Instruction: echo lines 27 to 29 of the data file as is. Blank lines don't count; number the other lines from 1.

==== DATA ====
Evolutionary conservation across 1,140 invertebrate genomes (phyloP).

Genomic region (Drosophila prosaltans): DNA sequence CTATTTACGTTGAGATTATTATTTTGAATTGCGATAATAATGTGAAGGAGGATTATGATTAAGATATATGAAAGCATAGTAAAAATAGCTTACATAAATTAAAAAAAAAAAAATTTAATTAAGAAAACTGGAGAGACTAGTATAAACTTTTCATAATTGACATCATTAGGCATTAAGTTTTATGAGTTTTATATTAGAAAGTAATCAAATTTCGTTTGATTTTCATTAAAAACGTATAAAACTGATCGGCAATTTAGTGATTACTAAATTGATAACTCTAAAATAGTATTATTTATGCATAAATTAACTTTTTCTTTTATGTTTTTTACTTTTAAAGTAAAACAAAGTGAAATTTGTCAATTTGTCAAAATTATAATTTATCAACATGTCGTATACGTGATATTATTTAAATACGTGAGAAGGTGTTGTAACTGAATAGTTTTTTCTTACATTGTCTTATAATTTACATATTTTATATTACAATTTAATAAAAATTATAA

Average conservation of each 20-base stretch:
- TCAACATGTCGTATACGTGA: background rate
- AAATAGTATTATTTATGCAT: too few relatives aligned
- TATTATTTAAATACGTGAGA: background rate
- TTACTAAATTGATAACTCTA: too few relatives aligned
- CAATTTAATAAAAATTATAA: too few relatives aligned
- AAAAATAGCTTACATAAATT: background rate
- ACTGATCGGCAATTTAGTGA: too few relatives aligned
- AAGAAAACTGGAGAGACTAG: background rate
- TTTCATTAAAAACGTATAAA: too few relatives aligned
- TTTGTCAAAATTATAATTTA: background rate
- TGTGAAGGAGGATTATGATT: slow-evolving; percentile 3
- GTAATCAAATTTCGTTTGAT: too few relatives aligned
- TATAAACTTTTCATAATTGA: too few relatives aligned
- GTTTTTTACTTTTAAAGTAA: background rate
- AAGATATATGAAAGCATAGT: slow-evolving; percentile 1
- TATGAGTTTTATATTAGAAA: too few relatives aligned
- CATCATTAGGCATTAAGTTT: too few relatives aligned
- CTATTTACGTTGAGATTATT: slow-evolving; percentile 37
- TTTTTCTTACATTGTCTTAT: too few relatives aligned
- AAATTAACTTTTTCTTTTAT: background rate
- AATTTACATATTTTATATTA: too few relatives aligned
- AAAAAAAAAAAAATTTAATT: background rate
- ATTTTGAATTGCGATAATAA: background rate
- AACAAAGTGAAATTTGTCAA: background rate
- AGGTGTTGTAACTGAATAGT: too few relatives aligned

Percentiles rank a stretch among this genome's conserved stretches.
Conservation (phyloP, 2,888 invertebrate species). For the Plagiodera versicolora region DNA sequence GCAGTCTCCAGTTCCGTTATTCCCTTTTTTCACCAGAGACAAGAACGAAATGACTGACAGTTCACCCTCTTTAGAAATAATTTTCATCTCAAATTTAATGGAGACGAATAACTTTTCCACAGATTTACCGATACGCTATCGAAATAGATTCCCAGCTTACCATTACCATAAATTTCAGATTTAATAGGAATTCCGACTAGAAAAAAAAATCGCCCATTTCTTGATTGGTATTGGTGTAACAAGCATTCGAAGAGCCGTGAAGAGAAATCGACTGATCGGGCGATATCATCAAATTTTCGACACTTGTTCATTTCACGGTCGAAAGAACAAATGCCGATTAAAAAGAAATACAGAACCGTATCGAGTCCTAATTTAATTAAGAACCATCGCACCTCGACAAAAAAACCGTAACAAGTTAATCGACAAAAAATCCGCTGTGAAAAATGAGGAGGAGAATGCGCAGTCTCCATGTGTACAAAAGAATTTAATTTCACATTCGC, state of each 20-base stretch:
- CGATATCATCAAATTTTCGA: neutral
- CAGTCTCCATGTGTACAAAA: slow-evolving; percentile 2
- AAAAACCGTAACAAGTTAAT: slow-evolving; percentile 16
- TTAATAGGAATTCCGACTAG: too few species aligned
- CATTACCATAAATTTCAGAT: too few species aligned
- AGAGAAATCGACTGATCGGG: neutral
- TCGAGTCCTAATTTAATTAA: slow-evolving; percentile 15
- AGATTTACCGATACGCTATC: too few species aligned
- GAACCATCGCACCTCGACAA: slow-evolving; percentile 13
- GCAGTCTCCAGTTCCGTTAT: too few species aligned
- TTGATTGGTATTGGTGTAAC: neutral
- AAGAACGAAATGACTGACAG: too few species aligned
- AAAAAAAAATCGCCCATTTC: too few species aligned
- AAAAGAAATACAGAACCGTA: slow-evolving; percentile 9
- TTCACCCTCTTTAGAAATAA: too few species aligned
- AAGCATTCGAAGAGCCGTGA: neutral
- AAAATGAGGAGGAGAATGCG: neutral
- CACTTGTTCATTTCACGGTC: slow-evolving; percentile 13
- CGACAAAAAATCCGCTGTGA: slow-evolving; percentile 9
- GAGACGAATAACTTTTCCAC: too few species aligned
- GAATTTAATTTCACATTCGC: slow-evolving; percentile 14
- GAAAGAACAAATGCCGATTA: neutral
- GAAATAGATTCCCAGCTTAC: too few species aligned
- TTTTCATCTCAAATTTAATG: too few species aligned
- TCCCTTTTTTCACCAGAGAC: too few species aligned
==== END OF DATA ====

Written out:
- AACAAAGTGAAATTTGTCAA: background rate
- AGGTGTTGTAACTGAATAGT: too few relatives aligned

Percentiles rank a stretch among this genome's conserved stretches.